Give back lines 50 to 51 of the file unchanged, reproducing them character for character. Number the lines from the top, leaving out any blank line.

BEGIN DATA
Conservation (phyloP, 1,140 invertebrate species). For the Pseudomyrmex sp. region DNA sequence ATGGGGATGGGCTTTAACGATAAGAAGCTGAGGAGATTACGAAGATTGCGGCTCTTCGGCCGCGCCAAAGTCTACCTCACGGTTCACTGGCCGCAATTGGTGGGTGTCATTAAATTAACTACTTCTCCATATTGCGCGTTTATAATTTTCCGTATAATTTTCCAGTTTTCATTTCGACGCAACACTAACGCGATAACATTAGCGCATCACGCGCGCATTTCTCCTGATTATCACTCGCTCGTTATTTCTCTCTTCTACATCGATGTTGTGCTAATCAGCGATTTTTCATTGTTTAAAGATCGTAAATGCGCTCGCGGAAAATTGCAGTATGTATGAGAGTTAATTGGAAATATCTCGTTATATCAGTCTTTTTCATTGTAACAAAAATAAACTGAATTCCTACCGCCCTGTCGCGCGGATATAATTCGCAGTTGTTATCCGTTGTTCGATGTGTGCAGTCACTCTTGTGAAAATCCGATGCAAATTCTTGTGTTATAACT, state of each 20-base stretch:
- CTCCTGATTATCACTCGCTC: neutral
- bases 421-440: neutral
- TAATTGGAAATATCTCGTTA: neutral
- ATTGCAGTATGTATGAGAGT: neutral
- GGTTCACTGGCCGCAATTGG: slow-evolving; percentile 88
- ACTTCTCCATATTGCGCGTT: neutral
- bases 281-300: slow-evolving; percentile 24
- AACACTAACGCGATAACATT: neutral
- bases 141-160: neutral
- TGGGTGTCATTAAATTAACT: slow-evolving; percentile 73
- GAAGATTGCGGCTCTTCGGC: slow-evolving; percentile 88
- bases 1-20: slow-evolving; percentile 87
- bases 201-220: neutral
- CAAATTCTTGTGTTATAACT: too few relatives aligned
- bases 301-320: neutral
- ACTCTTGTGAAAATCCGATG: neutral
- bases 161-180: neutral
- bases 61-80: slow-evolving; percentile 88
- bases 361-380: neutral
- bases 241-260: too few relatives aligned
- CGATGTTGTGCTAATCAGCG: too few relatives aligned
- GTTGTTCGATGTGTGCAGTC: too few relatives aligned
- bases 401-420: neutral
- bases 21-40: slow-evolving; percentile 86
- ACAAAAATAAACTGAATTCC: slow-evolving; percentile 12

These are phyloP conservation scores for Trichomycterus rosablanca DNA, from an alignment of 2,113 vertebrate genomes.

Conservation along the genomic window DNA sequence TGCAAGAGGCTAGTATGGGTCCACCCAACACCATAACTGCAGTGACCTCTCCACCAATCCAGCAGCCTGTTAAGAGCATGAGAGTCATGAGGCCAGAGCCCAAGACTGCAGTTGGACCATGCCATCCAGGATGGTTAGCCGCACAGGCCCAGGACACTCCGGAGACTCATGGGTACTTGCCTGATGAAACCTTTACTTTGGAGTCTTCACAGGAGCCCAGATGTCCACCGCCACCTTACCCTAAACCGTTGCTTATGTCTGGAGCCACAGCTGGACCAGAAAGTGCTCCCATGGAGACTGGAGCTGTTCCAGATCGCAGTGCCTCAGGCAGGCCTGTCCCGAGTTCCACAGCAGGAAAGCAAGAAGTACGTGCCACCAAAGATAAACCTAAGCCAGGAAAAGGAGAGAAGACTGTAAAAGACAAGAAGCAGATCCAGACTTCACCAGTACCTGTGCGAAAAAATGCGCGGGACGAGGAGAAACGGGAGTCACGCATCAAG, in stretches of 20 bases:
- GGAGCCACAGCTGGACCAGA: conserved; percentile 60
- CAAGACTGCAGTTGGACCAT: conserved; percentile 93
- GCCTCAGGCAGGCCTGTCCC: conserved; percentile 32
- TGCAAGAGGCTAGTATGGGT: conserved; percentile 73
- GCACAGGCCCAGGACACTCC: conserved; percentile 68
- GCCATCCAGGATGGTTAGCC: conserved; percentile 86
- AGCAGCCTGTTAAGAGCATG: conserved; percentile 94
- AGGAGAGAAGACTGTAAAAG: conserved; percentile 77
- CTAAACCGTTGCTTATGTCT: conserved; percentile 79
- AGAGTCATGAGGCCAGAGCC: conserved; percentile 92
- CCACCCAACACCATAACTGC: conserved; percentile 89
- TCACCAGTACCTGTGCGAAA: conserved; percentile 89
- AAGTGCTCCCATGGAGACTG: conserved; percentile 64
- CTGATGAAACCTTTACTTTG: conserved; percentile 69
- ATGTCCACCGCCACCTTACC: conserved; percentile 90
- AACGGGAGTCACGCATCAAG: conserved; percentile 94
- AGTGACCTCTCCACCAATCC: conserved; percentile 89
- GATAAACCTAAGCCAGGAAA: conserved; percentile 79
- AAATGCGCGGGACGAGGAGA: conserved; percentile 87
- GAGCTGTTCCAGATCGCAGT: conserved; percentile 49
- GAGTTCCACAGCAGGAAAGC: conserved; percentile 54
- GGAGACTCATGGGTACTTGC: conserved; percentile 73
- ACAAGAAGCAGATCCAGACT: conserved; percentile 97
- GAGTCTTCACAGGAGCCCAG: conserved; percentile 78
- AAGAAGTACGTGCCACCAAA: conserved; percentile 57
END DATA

- GGAGACTCATGGGTACTTGC: conserved; percentile 73
- ACAAGAAGCAGATCCAGACT: conserved; percentile 97